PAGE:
Four months after securing the Ward 1 alder seat against a Republican challenger, the Ward 1 Democratic Committee is inaugurating two new co-chairs, both of whom are Yale students.
The new chairs, Clifford Carr ’17 and Chris Rice ’18, have made a name for themselves in campus politics throughout their time in New Haven. As the only two candidates running for the two-year co-chairmanship, Carr and Rice will take over from Jacob Wasserman ’16 and Sarah Giovanniello ’16 on March 2.
In interviews with the News, Carr and Rice said they are committed to strengthening the bonds between the Yale and New Haven communities and dissolving the so-called “Yale bubble” that divides the University from the city. Rice said his experience as a field director for Fish Stark’s ’17 campaign in the Ward 1 Democratic primary last fall sparked his interest in engaging Yale students in New Haven.
“I really believed in the vision that we were pushing forward for the Stark campaign,” Rice said. “I thought that, as Yale students, we have a responsibility to give back to New Haven and do our part to give back to the community that gives so much to us.”
A native of Houston, Rice is especially involved in the Latino community on campus, serving as president of La Unidad Latina’s Yale chapter and as a member of La Casa Cultural and MEChA, a campus activist group that advocates for Latino and Chicano issues. Harnessing the spirit of the anti-racism protests that engulfed campus in the fall, Rice said he will work to increase diversity on the ward committee, which he said has historically been mainly white.
Carr comes from a different side of Yale’s activist community. A volunteer on current Ward 1 Alder Sarah Eidelson’s ’12 2015 campaign and native of Oxford, England, he currently serves as chair of the Party of the Left in the Yale Political Union and works with the on-campus progressive activist group Students Unite Now to push for financial aid reform at Yale. Carr, currently a junior, will have graduated by the time his two-year term is complete, but said he intends to see out the entire term.
Like Rice, Carr said he views the ward committee as an opportunity to involve Yale students in solving issues in New Haven, building on the momentum of last fall’s protest movements on campus.
“I want to make sure that the committee contains people from a range of different political organizations on campus,” Carr said. “It should contain people who want to build links between undergraduate politics and the process of reimagining the University’s place in New Haven.”
Carr added that the ward committee can be a means of mobilizing students to “hold Yale accountable” for its responsibilities both to students and to New Haven residents.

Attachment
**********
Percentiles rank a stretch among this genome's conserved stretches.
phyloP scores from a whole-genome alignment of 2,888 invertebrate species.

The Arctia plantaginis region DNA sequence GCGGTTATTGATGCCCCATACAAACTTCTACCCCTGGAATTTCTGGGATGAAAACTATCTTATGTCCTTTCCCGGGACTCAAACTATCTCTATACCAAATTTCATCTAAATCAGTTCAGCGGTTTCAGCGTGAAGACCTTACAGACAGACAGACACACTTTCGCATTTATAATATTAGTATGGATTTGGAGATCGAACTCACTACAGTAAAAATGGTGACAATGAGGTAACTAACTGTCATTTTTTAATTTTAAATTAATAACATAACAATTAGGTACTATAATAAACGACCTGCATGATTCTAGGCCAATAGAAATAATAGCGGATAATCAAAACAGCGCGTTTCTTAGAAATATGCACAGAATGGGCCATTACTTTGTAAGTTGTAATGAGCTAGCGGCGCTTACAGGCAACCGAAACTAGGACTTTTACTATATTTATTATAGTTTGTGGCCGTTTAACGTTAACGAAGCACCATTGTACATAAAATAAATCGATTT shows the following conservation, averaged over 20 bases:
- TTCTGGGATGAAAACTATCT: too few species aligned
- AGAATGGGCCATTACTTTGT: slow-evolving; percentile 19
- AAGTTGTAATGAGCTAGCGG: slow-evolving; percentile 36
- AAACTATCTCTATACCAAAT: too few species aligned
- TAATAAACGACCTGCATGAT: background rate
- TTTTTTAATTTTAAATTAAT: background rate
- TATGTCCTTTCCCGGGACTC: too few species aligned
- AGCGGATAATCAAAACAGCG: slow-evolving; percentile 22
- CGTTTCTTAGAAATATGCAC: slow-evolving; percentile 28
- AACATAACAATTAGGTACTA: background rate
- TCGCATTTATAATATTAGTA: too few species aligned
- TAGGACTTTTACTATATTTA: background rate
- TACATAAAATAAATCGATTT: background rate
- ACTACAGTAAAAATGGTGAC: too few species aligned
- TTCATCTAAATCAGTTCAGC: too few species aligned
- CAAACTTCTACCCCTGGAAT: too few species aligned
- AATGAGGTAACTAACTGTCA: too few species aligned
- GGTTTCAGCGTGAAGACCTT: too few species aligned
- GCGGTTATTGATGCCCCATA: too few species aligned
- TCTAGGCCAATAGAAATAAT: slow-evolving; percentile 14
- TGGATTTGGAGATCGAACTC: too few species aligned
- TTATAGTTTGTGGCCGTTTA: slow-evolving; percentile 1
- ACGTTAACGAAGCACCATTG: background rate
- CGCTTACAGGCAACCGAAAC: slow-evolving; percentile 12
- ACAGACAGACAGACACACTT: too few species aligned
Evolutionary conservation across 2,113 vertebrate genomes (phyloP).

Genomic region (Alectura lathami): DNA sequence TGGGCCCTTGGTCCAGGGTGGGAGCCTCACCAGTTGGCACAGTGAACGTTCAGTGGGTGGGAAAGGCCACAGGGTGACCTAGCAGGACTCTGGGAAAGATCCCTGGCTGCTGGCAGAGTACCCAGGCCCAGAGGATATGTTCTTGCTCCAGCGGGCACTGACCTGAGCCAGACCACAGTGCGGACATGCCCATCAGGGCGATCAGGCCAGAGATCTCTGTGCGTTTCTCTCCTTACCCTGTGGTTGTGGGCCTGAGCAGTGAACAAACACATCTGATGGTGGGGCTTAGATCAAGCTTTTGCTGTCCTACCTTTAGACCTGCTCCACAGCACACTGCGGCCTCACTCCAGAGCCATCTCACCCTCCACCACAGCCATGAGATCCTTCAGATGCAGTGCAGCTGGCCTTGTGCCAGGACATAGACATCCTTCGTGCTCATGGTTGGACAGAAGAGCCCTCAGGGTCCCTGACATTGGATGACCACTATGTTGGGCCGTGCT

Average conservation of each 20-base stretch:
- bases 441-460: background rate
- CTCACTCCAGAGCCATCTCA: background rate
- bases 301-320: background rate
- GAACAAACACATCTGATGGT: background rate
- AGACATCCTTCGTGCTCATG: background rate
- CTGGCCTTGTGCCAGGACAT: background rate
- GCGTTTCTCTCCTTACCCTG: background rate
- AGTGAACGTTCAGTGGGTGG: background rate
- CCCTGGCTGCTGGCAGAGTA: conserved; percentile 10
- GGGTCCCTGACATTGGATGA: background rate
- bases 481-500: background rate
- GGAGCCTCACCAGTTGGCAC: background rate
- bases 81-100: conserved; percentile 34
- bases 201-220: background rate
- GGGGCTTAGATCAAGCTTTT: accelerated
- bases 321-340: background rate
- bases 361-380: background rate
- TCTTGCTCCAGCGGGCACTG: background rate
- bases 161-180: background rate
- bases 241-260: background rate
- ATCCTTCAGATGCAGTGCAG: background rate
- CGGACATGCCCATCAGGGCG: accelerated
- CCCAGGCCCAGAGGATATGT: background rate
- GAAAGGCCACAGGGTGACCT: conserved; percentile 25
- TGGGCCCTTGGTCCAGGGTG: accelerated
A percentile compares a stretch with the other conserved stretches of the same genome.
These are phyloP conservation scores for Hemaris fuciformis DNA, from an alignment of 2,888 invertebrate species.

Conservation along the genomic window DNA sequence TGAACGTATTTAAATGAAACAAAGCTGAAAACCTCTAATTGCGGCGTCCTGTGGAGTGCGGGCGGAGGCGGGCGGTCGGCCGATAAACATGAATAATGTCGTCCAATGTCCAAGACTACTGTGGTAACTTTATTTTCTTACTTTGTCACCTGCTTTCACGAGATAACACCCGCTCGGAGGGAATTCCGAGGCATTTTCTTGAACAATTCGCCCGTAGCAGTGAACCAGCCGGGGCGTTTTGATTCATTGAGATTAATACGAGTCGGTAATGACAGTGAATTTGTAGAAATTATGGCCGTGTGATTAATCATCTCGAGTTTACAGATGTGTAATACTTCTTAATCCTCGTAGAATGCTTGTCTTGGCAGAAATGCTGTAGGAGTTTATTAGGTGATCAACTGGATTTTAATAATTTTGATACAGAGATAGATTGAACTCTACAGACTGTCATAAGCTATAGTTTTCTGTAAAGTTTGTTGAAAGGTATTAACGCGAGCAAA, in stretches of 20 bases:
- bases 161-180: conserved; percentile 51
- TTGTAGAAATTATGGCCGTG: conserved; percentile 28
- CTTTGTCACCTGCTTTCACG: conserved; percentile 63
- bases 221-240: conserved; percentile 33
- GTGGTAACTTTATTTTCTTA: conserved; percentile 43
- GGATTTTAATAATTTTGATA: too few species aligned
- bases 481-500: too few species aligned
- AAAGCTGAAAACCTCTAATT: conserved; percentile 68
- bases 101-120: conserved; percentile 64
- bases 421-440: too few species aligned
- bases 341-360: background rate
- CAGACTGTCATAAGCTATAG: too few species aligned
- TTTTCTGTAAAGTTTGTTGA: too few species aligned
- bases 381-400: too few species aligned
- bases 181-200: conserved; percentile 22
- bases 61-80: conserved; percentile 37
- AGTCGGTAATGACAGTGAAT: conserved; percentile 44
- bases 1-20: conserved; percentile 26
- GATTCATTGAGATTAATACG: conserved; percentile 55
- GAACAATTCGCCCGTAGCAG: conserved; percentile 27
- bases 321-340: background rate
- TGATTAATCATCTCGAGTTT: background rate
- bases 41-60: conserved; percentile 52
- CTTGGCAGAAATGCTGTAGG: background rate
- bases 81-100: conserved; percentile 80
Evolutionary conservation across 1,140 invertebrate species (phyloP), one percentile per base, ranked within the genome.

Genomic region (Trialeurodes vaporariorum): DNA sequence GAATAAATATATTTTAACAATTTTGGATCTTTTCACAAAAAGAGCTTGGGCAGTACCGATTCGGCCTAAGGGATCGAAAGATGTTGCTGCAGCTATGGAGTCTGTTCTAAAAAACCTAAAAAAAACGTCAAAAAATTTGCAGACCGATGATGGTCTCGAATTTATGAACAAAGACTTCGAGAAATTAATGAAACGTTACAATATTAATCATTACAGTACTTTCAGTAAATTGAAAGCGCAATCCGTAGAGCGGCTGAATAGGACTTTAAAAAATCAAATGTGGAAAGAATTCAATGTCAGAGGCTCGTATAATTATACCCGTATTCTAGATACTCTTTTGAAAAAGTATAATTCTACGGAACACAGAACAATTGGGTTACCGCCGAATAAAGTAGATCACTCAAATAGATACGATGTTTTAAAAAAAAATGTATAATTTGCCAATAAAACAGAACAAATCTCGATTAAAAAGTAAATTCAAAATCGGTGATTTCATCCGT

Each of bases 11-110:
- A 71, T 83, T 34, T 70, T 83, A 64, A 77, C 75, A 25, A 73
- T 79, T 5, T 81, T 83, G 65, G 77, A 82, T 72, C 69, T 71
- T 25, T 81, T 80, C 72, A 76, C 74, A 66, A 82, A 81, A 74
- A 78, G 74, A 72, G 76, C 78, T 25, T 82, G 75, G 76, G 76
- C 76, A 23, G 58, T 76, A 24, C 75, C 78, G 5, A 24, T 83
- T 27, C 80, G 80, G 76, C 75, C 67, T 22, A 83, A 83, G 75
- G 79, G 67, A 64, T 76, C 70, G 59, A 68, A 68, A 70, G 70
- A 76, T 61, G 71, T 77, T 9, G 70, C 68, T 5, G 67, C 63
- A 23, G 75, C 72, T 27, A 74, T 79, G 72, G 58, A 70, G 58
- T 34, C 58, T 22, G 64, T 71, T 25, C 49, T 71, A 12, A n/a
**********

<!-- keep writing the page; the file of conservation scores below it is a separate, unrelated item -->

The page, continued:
Rice said he will look to continue the progress made by previous co-chairs Wasserman and Giovanniello in increasing student activism. Looking back on his two years as co-chair, Wasserman said civic activism on campus has increased since early 2014.
“Looking back, what surprises me is how politically active Yale students have become, and that trend is going upwards. Two years ago, there wasn’t as much engagement in local issues and local politics,” he said, noting that voter turnout has markedly increased in recent aldermanic elections.
Wasserman said the primary accomplishments of his co-chairmanship have been securing a third term as Ward 1 alder for Eidelson and the re-election of Gov. Dannel Malloy in 2014.
Rice said he has yet to decide on what the ward committee’s main focuses will be over the next two years. Instead, he said, he is conducting a “listening campaign” — talking to student and city activists at gatherings such as the New Haven Votes Coalition meeting he attended last week. But issues like increasing Yale’s hiring of New Haven residents are likely to be on the docket, he said.
Both Carr and Rice said they have yet to think about what they would do if the 2017 election for Ward 1 alder were a repeat of 2015, when the ward committee declined to hold an endorsement vote in the Democratic primary. Rice said he would take into account the political and social context of the race before making a decision.
Eidelson said she is excited to work with the new co-chairs, adding that she and the co-chairs share the same goals: involving students in politics and activism and engaging them in the process of governing. She said she has gotten to know both Rice and Carr well through their involvement in New Haven politics during their time at Yale.
“The way it’s set up, the alder and the co-chairs get to work together as a team, since all of us are focused on trying to engage students in the various aspects of the democratic process,” she said.